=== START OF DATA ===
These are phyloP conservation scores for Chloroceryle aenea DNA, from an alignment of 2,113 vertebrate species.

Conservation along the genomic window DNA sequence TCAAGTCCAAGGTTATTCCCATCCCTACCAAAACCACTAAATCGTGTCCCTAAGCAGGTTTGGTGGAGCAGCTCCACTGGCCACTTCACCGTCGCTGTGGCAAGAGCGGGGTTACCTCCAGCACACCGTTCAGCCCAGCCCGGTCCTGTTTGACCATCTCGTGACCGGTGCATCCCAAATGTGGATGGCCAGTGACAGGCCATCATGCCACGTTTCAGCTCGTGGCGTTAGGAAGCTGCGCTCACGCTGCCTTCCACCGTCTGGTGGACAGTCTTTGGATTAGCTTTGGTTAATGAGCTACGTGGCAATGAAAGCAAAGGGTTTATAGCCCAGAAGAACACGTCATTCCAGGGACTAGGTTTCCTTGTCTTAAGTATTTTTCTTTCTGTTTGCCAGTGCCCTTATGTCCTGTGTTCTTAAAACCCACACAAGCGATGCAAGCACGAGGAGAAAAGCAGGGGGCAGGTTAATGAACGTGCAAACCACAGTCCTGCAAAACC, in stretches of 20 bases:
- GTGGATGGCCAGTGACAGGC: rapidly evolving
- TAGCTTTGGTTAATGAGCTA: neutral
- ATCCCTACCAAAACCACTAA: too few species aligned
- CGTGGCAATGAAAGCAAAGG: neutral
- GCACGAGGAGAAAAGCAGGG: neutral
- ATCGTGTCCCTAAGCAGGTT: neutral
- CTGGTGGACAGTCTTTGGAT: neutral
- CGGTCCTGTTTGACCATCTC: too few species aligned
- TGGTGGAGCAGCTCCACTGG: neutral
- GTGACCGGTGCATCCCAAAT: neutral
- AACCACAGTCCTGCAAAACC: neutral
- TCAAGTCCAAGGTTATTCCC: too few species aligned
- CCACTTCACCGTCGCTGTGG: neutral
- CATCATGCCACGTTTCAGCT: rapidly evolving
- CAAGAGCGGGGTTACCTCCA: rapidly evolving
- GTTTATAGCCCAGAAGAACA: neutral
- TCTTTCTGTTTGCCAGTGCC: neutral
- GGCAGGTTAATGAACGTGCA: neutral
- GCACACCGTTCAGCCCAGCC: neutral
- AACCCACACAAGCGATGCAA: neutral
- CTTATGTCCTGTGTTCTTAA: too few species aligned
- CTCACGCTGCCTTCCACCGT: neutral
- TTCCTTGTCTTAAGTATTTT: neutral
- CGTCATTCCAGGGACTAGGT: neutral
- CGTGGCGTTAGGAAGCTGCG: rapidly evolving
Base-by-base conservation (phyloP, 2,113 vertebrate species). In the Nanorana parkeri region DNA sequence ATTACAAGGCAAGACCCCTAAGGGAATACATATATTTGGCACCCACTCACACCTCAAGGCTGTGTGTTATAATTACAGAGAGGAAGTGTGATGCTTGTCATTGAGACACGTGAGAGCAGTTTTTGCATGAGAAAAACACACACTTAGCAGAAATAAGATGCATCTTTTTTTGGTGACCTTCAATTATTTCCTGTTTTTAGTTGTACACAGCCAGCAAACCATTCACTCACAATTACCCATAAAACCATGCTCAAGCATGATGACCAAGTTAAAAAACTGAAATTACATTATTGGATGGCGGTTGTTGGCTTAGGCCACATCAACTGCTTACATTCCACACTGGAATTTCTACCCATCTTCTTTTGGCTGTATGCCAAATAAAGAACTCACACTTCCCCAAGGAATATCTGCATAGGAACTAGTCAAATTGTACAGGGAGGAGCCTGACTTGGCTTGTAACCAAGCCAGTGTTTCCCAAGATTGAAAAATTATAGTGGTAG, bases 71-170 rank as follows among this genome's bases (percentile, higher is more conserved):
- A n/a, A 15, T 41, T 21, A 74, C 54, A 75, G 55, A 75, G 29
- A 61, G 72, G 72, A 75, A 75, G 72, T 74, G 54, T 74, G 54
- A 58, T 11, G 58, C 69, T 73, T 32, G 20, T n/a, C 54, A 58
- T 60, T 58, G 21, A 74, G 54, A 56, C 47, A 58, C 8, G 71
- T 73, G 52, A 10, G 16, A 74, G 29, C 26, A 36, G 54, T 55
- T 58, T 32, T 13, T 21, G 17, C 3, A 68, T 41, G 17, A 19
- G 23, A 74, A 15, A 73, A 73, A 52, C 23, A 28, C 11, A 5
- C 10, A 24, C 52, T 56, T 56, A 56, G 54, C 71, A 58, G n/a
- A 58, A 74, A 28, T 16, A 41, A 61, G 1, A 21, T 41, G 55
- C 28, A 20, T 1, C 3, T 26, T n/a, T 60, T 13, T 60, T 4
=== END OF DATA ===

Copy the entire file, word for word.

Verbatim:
These are phyloP conservation scores for Chloroceryle aenea DNA, from an alignment of 2,113 vertebrate species.

Conservation along the genomic window DNA sequence TCAAGTCCAAGGTTATTCCCATCCCTACCAAAACCACTAAATCGTGTCCCTAAGCAGGTTTGGTGGAGCAGCTCCACTGGCCACTTCACCGTCGCTGTGGCAAGAGCGGGGTTACCTCCAGCACACCGTTCAGCCCAGCCCGGTCCTGTTTGACCATCTCGTGACCGGTGCATCCCAAATGTGGATGGCCAGTGACAGGCCATCATGCCACGTTTCAGCTCGTGGCGTTAGGAAGCTGCGCTCACGCTGCCTTCCACCGTCTGGTGGACAGTCTTTGGATTAGCTTTGGTTAATGAGCTACGTGGCAATGAAAGCAAAGGGTTTATAGCCCAGAAGAACACGTCATTCCAGGGACTAGGTTTCCTTGTCTTAAGTATTTTTCTTTCTGTTTGCCAGTGCCCTTATGTCCTGTGTTCTTAAAACCCACACAAGCGATGCAAGCACGAGGAGAAAAGCAGGGGGCAGGTTAATGAACGTGCAAACCACAGTCCTGCAAAACC, in stretches of 20 bases:
- GTGGATGGCCAGTGACAGGC: rapidly evolving
- TAGCTTTGGTTAATGAGCTA: neutral
- ATCCCTACCAAAACCACTAA: too few species aligned
- CGTGGCAATGAAAGCAAAGG: neutral
- GCACGAGGAGAAAAGCAGGG: neutral
- ATCGTGTCCCTAAGCAGGTT: neutral
- CTGGTGGACAGTCTTTGGAT: neutral
- CGGTCCTGTTTGACCATCTC: too few species aligned
- TGGTGGAGCAGCTCCACTGG: neutral
- GTGACCGGTGCATCCCAAAT: neutral
- AACCACAGTCCTGCAAAACC: neutral
- TCAAGTCCAAGGTTATTCCC: too few species aligned
- CCACTTCACCGTCGCTGTGG: neutral
- CATCATGCCACGTTTCAGCT: rapidly evolving
- CAAGAGCGGGGTTACCTCCA: rapidly evolving
- GTTTATAGCCCAGAAGAACA: neutral
- TCTTTCTGTTTGCCAGTGCC: neutral
- GGCAGGTTAATGAACGTGCA: neutral
- GCACACCGTTCAGCCCAGCC: neutral
- AACCCACACAAGCGATGCAA: neutral
- CTTATGTCCTGTGTTCTTAA: too few species aligned
- CTCACGCTGCCTTCCACCGT: neutral
- TTCCTTGTCTTAAGTATTTT: neutral
- CGTCATTCCAGGGACTAGGT: neutral
- CGTGGCGTTAGGAAGCTGCG: rapidly evolving
Base-by-base conservation (phyloP, 2,113 vertebrate species). In the Nanorana parkeri region DNA sequence ATTACAAGGCAAGACCCCTAAGGGAATACATATATTTGGCACCCACTCACACCTCAAGGCTGTGTGTTATAATTACAGAGAGGAAGTGTGATGCTTGTCATTGAGACACGTGAGAGCAGTTTTTGCATGAGAAAAACACACACTTAGCAGAAATAAGATGCATCTTTTTTTGGTGACCTTCAATTATTTCCTGTTTTTAGTTGTACACAGCCAGCAAACCATTCACTCACAATTACCCATAAAACCATGCTCAAGCATGATGACCAAGTTAAAAAACTGAAATTACATTATTGGATGGCGGTTGTTGGCTTAGGCCACATCAACTGCTTACATTCCACACTGGAATTTCTACCCATCTTCTTTTGGCTGTATGCCAAATAAAGAACTCACACTTCCCCAAGGAATATCTGCATAGGAACTAGTCAAATTGTACAGGGAGGAGCCTGACTTGGCTTGTAACCAAGCCAGTGTTTCCCAAGATTGAAAAATTATAGTGGTAG, bases 71-170 rank as follows among this genome's bases (percentile, higher is more conserved):
- A n/a, A 15, T 41, T 21, A 74, C 54, A 75, G 55, A 75, G 29
- A 61, G 72, G 72, A 75, A 75, G 72, T 74, G 54, T 74, G 54
- A 58, T 11, G 58, C 69, T 73, T 32, G 20, T n/a, C 54, A 58
- T 60, T 58, G 21, A 74, G 54, A 56, C 47, A 58, C 8, G 71
- T 73, G 52, A 10, G 16, A 74, G 29, C 26, A 36, G 54, T 55
- T 58, T 32, T 13, T 21, G 17, C 3, A 68, T 41, G 17, A 19
- G 23, A 74, A 15, A 73, A 73, A 52, C 23, A 28, C 11, A 5
- C 10, A 24, C 52, T 56, T 56, A 56, G 54, C 71, A 58, G n/a
- A 58, A 74, A 28, T 16, A 41, A 61, G 1, A 21, T 41, G 55
- C 28, A 20, T 1, C 3, T 26, T n/a, T 60, T 13, T 60, T 4